Debate Magazine

Killer Arguments Against LVT, Not (476)

Posted on the 05 January 2020 by Markwadsworth @Mark_Wadsworth

Andrew Carey left the following comment under yesterday's post about why replacing Business Rates (and other taxes on businesses) with LVT would help get occupation rates on the High Street back up:
Brilliant by Mr Wadsworth. And unlike the Council Tax equivalent of this you're not at risk of losing your own home if you misjudge the market rent.
OK, let's agree that "losing your own home" is A Bad Thing.
And let's define "losing your own home" as being evicted by a landlord for non-payment of rent or simply because he wants to sell; or being repossessed by the bank because you can't keep up the mortgage repayments (usually because a borrower has lost their job).
We can then judge the relative merits of Home-Owner-Ism and an LVT system by looking at how many people lose their homes under either system. Whichever leads to the lower number is the better system.
How rosy is the picture under full-on Home-Owner-Ism at present?
Statistics from The Resolution Foundation show the following:
Safe/not at risk
Owned outright with no mortgage - 28.3% of households (mainly older and pensioners).
Council and Housing Association Tenants - 13.1%.
Total 41.4%. This number will drift downwards if the Homeys have their way. Council housing will be sold off; and there are fewer first time buyers, whose average age and mortgage terms are increasing. Instead of buying at 25 and paying off the mortgage in 15 years (home free in your forties!) like in the Good Old Days of Georgism Lite, they are buying at 35 and paying off the mortgage over 30 years, just before retirement age.
At risk
Households with mortgages 24.7%
Private renters 17.2%
Sub-letting, sharing or living with parents 16.7%
Total 58.6%, a figure which will drift upwards. How many of those lose their homes each year? Difficult to tell, and I don't know. But it's not a particularly high number.
How would things look under a 50/50 Georgist system, with income tax and LVT only (no Council Tax, SDLT, IHT, VAT or NIC etc).
1. At present, only about 3% of people are involuntarily between jobs at any time (and stand to lose their homes). This number would go down with lower taxes on productive activity, so maybe 2% under Georgism. So they could add a 2% "unemployment insurance surcharge" to LVT bills and simply exempt people for a few months if they lose their jobs.
Seeing as the average LVT bill would be about £7,000, as long as one partner is working, the LVT is affordable in nine cases out of ten anyway. And the mortgage arrears that build up while one partner is out work will be lower (because mortgages will be lower).
2. The total amount paid in rent/mortgage plus LVT under Georgism will be considerably lower (thousands or tens of thousands of pounds a year per household) than the amounts people currently have to pay in rent/mortgage plus Council Tax, SDLT, VAT and NIC (basic maths and logic). So there will be a safety cushion built in.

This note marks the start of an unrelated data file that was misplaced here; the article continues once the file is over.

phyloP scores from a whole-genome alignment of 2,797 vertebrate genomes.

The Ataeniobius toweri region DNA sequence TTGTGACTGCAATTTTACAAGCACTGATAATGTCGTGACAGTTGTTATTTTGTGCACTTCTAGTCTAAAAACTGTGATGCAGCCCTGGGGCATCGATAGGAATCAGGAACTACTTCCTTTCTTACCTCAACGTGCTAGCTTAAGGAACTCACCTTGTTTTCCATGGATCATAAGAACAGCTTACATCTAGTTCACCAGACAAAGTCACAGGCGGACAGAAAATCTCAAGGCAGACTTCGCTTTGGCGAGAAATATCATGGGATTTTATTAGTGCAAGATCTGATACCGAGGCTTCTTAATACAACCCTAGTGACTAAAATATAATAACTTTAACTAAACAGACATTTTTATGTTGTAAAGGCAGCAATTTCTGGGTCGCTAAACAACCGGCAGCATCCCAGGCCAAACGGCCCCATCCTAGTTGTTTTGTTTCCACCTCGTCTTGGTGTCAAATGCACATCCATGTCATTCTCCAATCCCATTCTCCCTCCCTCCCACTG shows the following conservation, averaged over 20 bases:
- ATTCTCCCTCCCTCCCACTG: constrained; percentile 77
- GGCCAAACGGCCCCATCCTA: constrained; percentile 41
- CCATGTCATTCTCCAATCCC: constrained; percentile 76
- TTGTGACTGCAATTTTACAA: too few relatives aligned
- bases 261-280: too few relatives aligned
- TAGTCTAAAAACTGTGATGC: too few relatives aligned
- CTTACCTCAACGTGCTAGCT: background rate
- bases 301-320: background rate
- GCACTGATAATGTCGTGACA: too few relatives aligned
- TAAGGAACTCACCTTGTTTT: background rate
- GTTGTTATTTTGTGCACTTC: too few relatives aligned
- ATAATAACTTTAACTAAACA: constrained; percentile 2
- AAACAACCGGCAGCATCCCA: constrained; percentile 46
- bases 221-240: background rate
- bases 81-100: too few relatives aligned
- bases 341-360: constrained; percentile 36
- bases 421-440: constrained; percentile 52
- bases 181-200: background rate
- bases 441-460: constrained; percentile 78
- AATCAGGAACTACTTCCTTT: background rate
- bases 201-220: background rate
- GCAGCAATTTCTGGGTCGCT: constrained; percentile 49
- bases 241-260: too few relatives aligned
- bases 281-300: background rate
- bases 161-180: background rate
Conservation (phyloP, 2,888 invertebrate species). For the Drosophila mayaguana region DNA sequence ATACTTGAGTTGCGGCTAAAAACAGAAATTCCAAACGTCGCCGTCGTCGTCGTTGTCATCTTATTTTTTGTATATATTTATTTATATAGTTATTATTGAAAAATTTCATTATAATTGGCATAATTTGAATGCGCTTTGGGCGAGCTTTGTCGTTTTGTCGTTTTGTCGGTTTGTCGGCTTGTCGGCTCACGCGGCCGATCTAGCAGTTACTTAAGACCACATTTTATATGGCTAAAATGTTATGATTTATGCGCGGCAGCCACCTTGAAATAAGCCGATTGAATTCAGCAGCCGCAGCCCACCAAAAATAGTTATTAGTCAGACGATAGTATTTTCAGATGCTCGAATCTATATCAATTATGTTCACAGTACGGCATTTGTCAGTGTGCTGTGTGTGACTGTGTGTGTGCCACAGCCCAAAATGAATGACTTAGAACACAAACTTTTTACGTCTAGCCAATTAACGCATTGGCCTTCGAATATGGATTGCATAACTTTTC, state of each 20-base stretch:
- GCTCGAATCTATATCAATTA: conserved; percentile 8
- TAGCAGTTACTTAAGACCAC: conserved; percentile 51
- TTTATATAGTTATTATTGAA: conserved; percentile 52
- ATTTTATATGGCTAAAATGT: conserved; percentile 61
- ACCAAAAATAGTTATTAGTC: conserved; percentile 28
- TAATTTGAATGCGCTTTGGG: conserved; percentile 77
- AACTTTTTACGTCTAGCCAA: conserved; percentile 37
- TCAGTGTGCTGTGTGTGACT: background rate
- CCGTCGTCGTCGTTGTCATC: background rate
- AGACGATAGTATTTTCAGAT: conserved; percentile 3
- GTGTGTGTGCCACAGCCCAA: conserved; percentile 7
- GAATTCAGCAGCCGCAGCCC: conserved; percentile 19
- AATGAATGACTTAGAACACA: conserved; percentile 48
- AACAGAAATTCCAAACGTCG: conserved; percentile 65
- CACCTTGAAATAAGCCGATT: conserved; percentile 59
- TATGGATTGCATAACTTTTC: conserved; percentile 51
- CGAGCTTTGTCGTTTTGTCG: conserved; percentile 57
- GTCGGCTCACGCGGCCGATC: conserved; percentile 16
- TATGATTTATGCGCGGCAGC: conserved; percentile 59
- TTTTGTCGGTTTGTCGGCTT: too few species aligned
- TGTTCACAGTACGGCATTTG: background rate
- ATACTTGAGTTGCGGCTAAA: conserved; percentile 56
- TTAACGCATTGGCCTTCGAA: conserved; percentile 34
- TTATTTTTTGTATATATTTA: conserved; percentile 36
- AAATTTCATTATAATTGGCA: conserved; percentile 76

3. Under Georgism, house prices will be lower and being a residential landlord will not be such an attractive option. So a lot of the 34% currently living with parents, sub-letting or renting privately will be able to afford to buy, which greatly increases their housing security (can't be chucked out on a whim and it's just nice to own your own home to decorate or improve as you wish).
4. Pensioners are a non-issue, there would of course be a roll-up and defer option if both owners are over pension age, so none of them will lose their homes. Heirs will inherit less, but so what? The heirs will have been able to buy their own homes long before their parents die so overall most are just as well off (if not better off).
5. There would be more council housing for truly affordable rents, which is far cheaper for the taxpayer than subsidising private landlords via Housing Benefit. (I'd argue it makes an actual cash profit but whether it does or not, it's cheaper than paying Housing Benefit).
Therefore, overall, housing security (the flip side of the risk of losing your home) will improve quite markedly under Georgism. The current low number of people who lose their homes each year will fall considerably to close to zero. This is not hypothetical. Property tax rates in the USA vary widely, and areas with higher rates have fewer mortgage repossessions.
I fully accept that under Georgism, there will still be some people who budget badly (who would lose their homes under Home-Owner-Ism anyway); or couples who've paid of their mortgage and who both lose their jobs and simply cannot find work during the exempt period (who would have been safe under Home-Owner-Ism). And those people will actually "lose their homes".
There will be an outcry in The Dailymailexpressgraph every time it happens. But that number will be a lot lower than whatever the number currently is under full-on Home-Owner-Ism, where three-in-five households are at risk of losing their homes. It's the risk of it happening that grinds people down psychologically, even if it never happens to most (although there are plenty of horror stories about no-fault evictions).
So as per usual, if you think about the slogan and look at actual hard numbers, what appears superficially to be an argument against LVT is in fact and argument in favour of LVT.

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